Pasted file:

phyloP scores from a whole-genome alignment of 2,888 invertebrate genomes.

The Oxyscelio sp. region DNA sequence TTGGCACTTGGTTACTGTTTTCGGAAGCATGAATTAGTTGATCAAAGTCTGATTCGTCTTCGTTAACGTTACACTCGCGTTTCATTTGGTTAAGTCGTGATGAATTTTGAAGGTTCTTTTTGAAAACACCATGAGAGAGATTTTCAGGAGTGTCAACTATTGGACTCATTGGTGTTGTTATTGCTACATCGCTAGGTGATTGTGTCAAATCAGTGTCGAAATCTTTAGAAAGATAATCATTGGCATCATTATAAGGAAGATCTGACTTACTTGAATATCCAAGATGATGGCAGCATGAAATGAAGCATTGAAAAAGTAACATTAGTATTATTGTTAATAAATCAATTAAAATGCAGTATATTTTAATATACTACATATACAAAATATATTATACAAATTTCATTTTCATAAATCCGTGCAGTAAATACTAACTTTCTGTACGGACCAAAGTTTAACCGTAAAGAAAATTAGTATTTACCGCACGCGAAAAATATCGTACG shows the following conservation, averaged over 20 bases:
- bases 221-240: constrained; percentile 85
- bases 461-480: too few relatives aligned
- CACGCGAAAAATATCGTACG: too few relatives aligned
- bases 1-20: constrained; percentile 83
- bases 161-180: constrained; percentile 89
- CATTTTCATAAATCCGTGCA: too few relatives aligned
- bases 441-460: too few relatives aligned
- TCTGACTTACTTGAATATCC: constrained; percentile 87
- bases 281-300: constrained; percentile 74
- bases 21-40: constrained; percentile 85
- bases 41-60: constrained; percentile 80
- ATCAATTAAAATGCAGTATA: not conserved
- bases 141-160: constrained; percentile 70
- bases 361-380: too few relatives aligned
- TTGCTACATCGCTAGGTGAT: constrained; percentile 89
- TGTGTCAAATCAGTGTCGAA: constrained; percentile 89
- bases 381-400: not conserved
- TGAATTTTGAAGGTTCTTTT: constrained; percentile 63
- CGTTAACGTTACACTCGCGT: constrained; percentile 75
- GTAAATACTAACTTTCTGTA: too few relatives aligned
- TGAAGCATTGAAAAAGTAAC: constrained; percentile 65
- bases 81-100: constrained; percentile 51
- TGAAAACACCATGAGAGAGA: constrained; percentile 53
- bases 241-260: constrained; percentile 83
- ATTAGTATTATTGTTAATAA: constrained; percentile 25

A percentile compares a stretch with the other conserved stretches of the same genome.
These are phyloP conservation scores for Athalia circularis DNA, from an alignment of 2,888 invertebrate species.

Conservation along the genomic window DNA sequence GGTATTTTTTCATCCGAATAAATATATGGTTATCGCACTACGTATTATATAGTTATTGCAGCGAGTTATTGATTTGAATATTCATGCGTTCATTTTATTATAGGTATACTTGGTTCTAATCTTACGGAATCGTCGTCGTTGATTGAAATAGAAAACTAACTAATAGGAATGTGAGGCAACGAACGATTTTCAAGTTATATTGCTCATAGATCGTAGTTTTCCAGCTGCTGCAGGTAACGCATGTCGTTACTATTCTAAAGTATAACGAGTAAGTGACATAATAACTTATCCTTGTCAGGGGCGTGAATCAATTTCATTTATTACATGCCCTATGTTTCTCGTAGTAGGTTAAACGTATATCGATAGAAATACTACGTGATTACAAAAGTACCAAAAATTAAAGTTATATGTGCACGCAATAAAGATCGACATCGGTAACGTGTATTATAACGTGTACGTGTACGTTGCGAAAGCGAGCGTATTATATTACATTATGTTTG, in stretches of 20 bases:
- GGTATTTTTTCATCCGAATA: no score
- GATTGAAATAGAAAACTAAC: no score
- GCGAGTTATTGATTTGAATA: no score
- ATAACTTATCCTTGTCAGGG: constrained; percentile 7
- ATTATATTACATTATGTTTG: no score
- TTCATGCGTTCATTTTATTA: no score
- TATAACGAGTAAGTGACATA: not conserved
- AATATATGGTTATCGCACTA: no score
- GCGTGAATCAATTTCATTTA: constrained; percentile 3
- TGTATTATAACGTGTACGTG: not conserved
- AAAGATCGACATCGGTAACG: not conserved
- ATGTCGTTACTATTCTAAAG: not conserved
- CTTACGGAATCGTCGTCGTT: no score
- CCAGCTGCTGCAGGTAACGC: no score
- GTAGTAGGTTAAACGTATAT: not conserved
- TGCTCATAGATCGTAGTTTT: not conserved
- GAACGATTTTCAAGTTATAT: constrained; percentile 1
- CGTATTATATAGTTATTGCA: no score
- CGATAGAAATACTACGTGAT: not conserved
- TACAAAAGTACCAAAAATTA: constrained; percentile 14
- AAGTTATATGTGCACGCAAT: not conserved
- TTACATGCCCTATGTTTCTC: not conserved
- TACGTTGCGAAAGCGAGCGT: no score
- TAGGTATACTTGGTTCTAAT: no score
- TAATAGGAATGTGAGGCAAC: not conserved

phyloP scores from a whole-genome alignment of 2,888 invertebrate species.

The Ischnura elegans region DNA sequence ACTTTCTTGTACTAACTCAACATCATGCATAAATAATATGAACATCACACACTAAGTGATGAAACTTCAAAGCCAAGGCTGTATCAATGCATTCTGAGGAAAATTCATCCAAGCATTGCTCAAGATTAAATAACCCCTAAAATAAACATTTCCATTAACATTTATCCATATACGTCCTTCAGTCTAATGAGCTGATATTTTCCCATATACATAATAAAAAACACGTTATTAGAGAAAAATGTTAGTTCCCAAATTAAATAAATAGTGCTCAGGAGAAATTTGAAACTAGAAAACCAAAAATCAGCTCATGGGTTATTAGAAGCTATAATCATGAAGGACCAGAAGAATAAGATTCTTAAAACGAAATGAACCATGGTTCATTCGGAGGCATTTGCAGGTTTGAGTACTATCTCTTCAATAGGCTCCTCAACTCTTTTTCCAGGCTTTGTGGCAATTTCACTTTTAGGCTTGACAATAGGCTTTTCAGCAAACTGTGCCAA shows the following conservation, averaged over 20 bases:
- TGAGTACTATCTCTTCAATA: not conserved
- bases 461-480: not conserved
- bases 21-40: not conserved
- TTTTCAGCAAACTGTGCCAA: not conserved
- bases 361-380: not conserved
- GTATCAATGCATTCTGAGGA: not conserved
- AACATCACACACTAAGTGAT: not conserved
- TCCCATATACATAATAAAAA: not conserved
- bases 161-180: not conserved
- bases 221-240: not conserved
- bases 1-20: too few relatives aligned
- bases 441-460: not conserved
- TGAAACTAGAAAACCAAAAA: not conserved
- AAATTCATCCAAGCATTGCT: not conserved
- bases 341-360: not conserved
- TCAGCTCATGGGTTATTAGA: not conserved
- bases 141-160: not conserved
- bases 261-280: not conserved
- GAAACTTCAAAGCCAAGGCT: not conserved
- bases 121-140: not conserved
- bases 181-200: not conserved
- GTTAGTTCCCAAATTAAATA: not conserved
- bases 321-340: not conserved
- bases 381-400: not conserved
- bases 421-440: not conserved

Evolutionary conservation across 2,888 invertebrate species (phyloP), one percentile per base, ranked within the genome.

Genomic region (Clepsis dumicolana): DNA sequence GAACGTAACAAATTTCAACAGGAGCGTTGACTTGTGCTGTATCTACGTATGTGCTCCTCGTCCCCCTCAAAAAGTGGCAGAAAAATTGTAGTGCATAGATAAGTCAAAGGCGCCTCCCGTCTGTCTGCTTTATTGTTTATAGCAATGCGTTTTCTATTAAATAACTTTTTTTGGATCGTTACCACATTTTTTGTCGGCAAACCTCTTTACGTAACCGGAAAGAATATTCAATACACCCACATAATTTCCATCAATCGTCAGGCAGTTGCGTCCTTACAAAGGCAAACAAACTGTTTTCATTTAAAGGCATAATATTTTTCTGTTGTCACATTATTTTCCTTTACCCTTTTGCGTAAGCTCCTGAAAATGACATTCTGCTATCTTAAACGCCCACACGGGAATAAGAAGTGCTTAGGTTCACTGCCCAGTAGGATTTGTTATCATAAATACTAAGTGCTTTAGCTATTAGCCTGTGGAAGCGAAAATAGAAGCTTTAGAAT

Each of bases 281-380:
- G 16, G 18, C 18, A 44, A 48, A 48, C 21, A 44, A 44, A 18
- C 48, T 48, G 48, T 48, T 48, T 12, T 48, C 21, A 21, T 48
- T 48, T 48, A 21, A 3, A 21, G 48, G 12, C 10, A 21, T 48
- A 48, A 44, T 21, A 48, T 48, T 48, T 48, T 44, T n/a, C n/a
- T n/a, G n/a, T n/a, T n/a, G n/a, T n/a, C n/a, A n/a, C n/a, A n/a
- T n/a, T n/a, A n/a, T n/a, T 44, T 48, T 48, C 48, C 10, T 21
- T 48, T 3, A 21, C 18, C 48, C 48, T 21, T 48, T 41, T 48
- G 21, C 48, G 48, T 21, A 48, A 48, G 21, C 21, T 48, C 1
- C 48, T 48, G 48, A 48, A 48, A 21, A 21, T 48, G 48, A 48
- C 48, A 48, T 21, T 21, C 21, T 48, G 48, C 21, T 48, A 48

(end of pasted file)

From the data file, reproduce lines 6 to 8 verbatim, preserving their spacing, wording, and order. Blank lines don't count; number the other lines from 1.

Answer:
- bases 1-20: constrained; percentile 83
- bases 161-180: constrained; percentile 89
- CATTTTCATAAATCCGTGCA: too few relatives aligned